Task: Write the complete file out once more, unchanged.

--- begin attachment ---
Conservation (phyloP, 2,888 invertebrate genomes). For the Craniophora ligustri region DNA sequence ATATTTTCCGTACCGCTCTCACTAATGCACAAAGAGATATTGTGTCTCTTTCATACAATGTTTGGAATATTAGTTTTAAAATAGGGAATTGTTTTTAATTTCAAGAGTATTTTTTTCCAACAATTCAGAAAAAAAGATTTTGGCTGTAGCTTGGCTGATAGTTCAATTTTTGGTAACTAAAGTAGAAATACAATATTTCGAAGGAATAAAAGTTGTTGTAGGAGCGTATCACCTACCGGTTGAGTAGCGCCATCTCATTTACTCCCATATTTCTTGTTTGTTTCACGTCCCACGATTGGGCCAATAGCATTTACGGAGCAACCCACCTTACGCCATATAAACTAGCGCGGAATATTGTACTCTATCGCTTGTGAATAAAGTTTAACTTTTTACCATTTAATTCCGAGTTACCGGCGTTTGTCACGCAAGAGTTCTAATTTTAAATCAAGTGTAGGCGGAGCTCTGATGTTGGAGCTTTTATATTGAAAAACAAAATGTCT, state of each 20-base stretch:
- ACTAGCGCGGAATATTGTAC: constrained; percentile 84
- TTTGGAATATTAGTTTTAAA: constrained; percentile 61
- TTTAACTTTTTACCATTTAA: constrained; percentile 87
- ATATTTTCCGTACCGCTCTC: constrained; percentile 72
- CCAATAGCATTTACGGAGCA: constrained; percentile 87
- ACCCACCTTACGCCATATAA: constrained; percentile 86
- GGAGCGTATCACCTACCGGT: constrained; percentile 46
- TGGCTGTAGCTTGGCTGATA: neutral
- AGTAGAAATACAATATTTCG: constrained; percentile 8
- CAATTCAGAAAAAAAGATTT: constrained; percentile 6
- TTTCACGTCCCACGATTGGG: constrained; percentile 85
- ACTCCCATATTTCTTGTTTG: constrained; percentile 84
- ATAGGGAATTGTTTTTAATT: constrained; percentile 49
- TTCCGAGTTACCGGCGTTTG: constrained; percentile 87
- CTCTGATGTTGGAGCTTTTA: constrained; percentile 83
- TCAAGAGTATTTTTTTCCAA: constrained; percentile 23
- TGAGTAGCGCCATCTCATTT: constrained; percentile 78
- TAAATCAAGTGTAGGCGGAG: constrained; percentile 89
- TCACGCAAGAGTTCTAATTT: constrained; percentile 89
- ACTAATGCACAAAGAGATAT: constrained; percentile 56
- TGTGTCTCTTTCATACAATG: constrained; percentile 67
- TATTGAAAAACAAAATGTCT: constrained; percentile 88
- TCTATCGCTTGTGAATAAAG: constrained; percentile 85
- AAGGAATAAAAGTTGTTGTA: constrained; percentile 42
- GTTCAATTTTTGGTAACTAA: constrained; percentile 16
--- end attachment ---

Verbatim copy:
Conservation (phyloP, 2,888 invertebrate genomes). For the Craniophora ligustri region DNA sequence ATATTTTCCGTACCGCTCTCACTAATGCACAAAGAGATATTGTGTCTCTTTCATACAATGTTTGGAATATTAGTTTTAAAATAGGGAATTGTTTTTAATTTCAAGAGTATTTTTTTCCAACAATTCAGAAAAAAAGATTTTGGCTGTAGCTTGGCTGATAGTTCAATTTTTGGTAACTAAAGTAGAAATACAATATTTCGAAGGAATAAAAGTTGTTGTAGGAGCGTATCACCTACCGGTTGAGTAGCGCCATCTCATTTACTCCCATATTTCTTGTTTGTTTCACGTCCCACGATTGGGCCAATAGCATTTACGGAGCAACCCACCTTACGCCATATAAACTAGCGCGGAATATTGTACTCTATCGCTTGTGAATAAAGTTTAACTTTTTACCATTTAATTCCGAGTTACCGGCGTTTGTCACGCAAGAGTTCTAATTTTAAATCAAGTGTAGGCGGAGCTCTGATGTTGGAGCTTTTATATTGAAAAACAAAATGTCT, state of each 20-base stretch:
- ACTAGCGCGGAATATTGTAC: constrained; percentile 84
- TTTGGAATATTAGTTTTAAA: constrained; percentile 61
- TTTAACTTTTTACCATTTAA: constrained; percentile 87
- ATATTTTCCGTACCGCTCTC: constrained; percentile 72
- CCAATAGCATTTACGGAGCA: constrained; percentile 87
- ACCCACCTTACGCCATATAA: constrained; percentile 86
- GGAGCGTATCACCTACCGGT: constrained; percentile 46
- TGGCTGTAGCTTGGCTGATA: neutral
- AGTAGAAATACAATATTTCG: constrained; percentile 8
- CAATTCAGAAAAAAAGATTT: constrained; percentile 6
- TTTCACGTCCCACGATTGGG: constrained; percentile 85
- ACTCCCATATTTCTTGTTTG: constrained; percentile 84
- ATAGGGAATTGTTTTTAATT: constrained; percentile 49
- TTCCGAGTTACCGGCGTTTG: constrained; percentile 87
- CTCTGATGTTGGAGCTTTTA: constrained; percentile 83
- TCAAGAGTATTTTTTTCCAA: constrained; percentile 23
- TGAGTAGCGCCATCTCATTT: constrained; percentile 78
- TAAATCAAGTGTAGGCGGAG: constrained; percentile 89
- TCACGCAAGAGTTCTAATTT: constrained; percentile 89
- ACTAATGCACAAAGAGATAT: constrained; percentile 56
- TGTGTCTCTTTCATACAATG: constrained; percentile 67
- TATTGAAAAACAAAATGTCT: constrained; percentile 88
- TCTATCGCTTGTGAATAAAG: constrained; percentile 85
- AAGGAATAAAAGTTGTTGTA: constrained; percentile 42
- GTTCAATTTTTGGTAACTAA: constrained; percentile 16